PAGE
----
Monthly Archives: November 2017

Stages of Asset accumulation and asset decumulation

How we get into investments
Going out to a concert with friends. 🙂

Most people have little interest in personal finance and investments. It’s hard to believe that one day your money could earn more money than you earn yourself, so the idea of living out of your investments is in the same area of your brain as winning the lottery.

Then, as we get a job, we start seeing advertisement about investments about Retirement Savings Plans promoted by many banks and employers. Canadians see these savings plans as a way to reduce their tax bill.

Little by little we start getting bank statement and we discover that in fact our investments are making money. Our investments go up and down in value but on the long run, we should see the balance of our account steadily increasing.

How we optimize our investments

It is at this period that many of us become interested on how to optimize our investments. Maybe we make the following discoveries:

  1. We discover that most actively managed funds under perform Index funds.
  2. We discover that most fund companies have high management fees 2.5% to 3%, these high management fees rob us of a big chunk of our investments.
  3. We discover that it is better to own Index Funds and ETFs than individual stocks. The average return is the same but the risk is much lower.
  4. We also discover that Canada is only a small part of the global economy and that we will be missing out by staying invested in Canada and ignoring the rest of the world.
  5. We discover that bonds under perform stock and unless we have hit our wealth number, we should continue preferring stocks over bonds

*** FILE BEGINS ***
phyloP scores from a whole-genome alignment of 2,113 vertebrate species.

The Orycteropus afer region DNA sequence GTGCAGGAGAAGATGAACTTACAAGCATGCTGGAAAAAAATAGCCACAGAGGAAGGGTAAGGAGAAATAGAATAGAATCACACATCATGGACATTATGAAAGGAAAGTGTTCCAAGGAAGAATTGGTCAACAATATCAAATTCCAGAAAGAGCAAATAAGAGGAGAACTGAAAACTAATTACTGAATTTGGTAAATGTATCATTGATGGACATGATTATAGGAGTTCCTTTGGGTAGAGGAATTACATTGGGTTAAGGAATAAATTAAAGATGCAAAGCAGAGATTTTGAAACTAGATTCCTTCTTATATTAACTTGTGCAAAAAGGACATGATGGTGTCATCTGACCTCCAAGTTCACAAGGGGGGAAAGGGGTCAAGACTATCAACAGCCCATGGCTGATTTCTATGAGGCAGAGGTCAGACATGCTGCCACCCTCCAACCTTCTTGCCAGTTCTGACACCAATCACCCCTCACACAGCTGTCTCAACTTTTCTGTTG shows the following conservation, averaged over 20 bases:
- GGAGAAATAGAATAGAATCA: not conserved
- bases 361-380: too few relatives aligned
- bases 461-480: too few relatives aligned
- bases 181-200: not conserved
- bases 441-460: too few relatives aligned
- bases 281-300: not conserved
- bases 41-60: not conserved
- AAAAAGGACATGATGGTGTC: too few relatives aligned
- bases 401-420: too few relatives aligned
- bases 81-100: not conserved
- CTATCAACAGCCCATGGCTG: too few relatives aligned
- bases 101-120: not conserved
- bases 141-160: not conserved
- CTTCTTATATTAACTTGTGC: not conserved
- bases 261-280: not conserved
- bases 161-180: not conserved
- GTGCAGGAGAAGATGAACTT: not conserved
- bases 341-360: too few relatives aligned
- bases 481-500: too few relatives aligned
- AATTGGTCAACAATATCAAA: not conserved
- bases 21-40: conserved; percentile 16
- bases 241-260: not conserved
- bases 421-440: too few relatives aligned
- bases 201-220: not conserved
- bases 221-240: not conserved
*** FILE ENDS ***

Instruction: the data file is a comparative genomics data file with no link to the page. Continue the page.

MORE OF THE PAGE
6. We discover that investing in gold, does not produce higher return nor more security. Instead it adds a lot of risk to our portfolio.
  7. We discover that commission based advisers have a conflict of interest. Would they recommend the best investment for us even if it didn’t pay them any commission? I doubt it.

The process of learning all these lessons is long and many times painful. It could take many years to discover that you are overpaying for actively managed funds. It could take years to diversify out of Canada. It could take years to stop believing in having gold as a fundamental part of your portfolio.

Winning the lottery and investments

Other investors get seduced into investments by the big technology companies. The Googles, Apples, Amazons of the world. They say: “If I would have invested $10,000 in Amazon 10 years ago, I would be a gazillionaire by now.” These investors might jump into a stock just based on the mass enthusiasm of the moment and many time they could win but also, the probabilities are high that they lose. “When to get in and when to get out” remains the most important question. After getting burn a few times, these investors (like me) might look for more conservative/predictable approaches or might pull out of investments all together.

On the long run, who are the winners?

The people I have seen succeeding over time, are the people who year after year make small improvements to their portfolio without increasing their risk. They find a better way diversify, to cut unnecessary cost, to get rid of expensive commission. After 10, 20, 30 or 40 years, they see that their asses have grown substantially and now they have reached the second stage of their financial life, the decumulation stage.

The decumulation stage

At this stage of their life there are many questions which come up:

  1. Will I have enough to retire?
  2. Will I outlive my money?
  3. Will I have some money left over to leave to my heirs?
  4. How much can I safely withdraw each year?